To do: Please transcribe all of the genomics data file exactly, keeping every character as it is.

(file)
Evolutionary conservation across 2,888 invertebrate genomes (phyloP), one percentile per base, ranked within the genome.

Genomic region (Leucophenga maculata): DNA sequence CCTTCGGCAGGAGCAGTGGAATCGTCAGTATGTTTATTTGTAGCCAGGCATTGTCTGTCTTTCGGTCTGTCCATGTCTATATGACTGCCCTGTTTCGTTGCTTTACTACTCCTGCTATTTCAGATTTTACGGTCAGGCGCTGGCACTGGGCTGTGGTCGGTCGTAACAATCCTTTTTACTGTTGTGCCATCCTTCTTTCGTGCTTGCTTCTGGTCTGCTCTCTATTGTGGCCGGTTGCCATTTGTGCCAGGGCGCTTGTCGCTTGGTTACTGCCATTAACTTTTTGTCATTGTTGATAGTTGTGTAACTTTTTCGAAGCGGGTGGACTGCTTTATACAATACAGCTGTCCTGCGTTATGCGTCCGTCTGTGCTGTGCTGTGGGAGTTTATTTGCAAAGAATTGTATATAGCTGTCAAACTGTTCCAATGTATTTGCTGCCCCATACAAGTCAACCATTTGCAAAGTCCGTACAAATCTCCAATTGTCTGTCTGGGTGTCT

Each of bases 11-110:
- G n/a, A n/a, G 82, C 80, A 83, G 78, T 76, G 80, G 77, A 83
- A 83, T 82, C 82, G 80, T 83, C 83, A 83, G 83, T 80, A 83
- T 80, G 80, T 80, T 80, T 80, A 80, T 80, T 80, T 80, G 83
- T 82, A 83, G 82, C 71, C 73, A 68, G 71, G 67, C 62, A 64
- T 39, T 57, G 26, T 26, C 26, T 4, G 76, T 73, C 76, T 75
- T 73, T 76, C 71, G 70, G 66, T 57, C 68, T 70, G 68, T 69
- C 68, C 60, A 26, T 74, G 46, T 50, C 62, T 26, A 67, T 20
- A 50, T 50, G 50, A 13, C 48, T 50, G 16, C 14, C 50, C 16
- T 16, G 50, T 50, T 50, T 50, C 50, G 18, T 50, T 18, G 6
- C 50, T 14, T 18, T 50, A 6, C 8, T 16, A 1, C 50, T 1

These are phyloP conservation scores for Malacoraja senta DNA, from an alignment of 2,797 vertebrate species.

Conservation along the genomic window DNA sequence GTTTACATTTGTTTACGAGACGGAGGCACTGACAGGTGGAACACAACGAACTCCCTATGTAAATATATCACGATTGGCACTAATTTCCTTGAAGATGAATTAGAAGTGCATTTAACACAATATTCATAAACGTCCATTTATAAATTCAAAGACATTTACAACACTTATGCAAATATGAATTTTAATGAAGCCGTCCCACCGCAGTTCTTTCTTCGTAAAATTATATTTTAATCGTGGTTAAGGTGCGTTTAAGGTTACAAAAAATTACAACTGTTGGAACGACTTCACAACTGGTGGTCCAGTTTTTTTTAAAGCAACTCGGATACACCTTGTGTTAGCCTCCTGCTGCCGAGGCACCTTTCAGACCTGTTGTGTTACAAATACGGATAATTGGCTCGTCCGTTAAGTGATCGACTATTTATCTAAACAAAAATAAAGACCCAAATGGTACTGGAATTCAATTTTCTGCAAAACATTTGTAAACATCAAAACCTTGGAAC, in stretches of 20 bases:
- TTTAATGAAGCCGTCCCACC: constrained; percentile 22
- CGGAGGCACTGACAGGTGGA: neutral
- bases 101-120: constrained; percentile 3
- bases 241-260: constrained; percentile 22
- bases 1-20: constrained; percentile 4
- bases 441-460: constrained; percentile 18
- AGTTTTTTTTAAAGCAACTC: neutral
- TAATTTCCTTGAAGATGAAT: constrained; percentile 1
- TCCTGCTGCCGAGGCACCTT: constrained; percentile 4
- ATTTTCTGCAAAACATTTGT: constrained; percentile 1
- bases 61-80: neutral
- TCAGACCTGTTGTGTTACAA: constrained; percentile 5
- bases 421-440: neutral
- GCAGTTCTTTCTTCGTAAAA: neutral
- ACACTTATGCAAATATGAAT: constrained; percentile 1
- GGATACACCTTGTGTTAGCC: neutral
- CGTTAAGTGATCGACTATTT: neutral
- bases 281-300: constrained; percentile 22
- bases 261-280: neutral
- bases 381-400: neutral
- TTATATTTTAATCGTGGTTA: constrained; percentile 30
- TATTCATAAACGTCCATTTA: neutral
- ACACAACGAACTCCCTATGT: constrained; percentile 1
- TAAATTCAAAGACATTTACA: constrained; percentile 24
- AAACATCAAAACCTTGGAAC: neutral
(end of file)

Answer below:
Evolutionary conservation across 2,888 invertebrate genomes (phyloP), one percentile per base, ranked within the genome.

Genomic region (Leucophenga maculata): DNA sequence CCTTCGGCAGGAGCAGTGGAATCGTCAGTATGTTTATTTGTAGCCAGGCATTGTCTGTCTTTCGGTCTGTCCATGTCTATATGACTGCCCTGTTTCGTTGCTTTACTACTCCTGCTATTTCAGATTTTACGGTCAGGCGCTGGCACTGGGCTGTGGTCGGTCGTAACAATCCTTTTTACTGTTGTGCCATCCTTCTTTCGTGCTTGCTTCTGGTCTGCTCTCTATTGTGGCCGGTTGCCATTTGTGCCAGGGCGCTTGTCGCTTGGTTACTGCCATTAACTTTTTGTCATTGTTGATAGTTGTGTAACTTTTTCGAAGCGGGTGGACTGCTTTATACAATACAGCTGTCCTGCGTTATGCGTCCGTCTGTGCTGTGCTGTGGGAGTTTATTTGCAAAGAATTGTATATAGCTGTCAAACTGTTCCAATGTATTTGCTGCCCCATACAAGTCAACCATTTGCAAAGTCCGTACAAATCTCCAATTGTCTGTCTGGGTGTCT

Each of bases 11-110:
- G n/a, A n/a, G 82, C 80, A 83, G 78, T 76, G 80, G 77, A 83
- A 83, T 82, C 82, G 80, T 83, C 83, A 83, G 83, T 80, A 83
- T 80, G 80, T 80, T 80, T 80, A 80, T 80, T 80, T 80, G 83
- T 82, A 83, G 82, C 71, C 73, A 68, G 71, G 67, C 62, A 64
- T 39, T 57, G 26, T 26, C 26, T 4, G 76, T 73, C 76, T 75
- T 73, T 76, C 71, G 70, G 66, T 57, C 68, T 70, G 68, T 69
- C 68, C 60, A 26, T 74, G 46, T 50, C 62, T 26, A 67, T 20
- A 50, T 50, G 50, A 13, C 48, T 50, G 16, C 14, C 50, C 16
- T 16, G 50, T 50, T 50, T 50, C 50, G 18, T 50, T 18, G 6
- C 50, T 14, T 18, T 50, A 6, C 8, T 16, A 1, C 50, T 1

These are phyloP conservation scores for Malacoraja senta DNA, from an alignment of 2,797 vertebrate species.

Conservation along the genomic window DNA sequence GTTTACATTTGTTTACGAGACGGAGGCACTGACAGGTGGAACACAACGAACTCCCTATGTAAATATATCACGATTGGCACTAATTTCCTTGAAGATGAATTAGAAGTGCATTTAACACAATATTCATAAACGTCCATTTATAAATTCAAAGACATTTACAACACTTATGCAAATATGAATTTTAATGAAGCCGTCCCACCGCAGTTCTTTCTTCGTAAAATTATATTTTAATCGTGGTTAAGGTGCGTTTAAGGTTACAAAAAATTACAACTGTTGGAACGACTTCACAACTGGTGGTCCAGTTTTTTTTAAAGCAACTCGGATACACCTTGTGTTAGCCTCCTGCTGCCGAGGCACCTTTCAGACCTGTTGTGTTACAAATACGGATAATTGGCTCGTCCGTTAAGTGATCGACTATTTATCTAAACAAAAATAAAGACCCAAATGGTACTGGAATTCAATTTTCTGCAAAACATTTGTAAACATCAAAACCTTGGAAC, in stretches of 20 bases:
- TTTAATGAAGCCGTCCCACC: constrained; percentile 22
- CGGAGGCACTGACAGGTGGA: neutral
- bases 101-120: constrained; percentile 3
- bases 241-260: constrained; percentile 22
- bases 1-20: constrained; percentile 4
- bases 441-460: constrained; percentile 18
- AGTTTTTTTTAAAGCAACTC: neutral
- TAATTTCCTTGAAGATGAAT: constrained; percentile 1
- TCCTGCTGCCGAGGCACCTT: constrained; percentile 4
- ATTTTCTGCAAAACATTTGT: constrained; percentile 1
- bases 61-80: neutral
- TCAGACCTGTTGTGTTACAA: constrained; percentile 5
- bases 421-440: neutral
- GCAGTTCTTTCTTCGTAAAA: neutral
- ACACTTATGCAAATATGAAT: constrained; percentile 1
- GGATACACCTTGTGTTAGCC: neutral
- CGTTAAGTGATCGACTATTT: neutral
- bases 281-300: constrained; percentile 22
- bases 261-280: neutral
- bases 381-400: neutral
- TTATATTTTAATCGTGGTTA: constrained; percentile 30
- TATTCATAAACGTCCATTTA: neutral
- ACACAACGAACTCCCTATGT: constrained; percentile 1
- TAAATTCAAAGACATTTACA: constrained; percentile 24
- AAACATCAAAACCTTGGAAC: neutral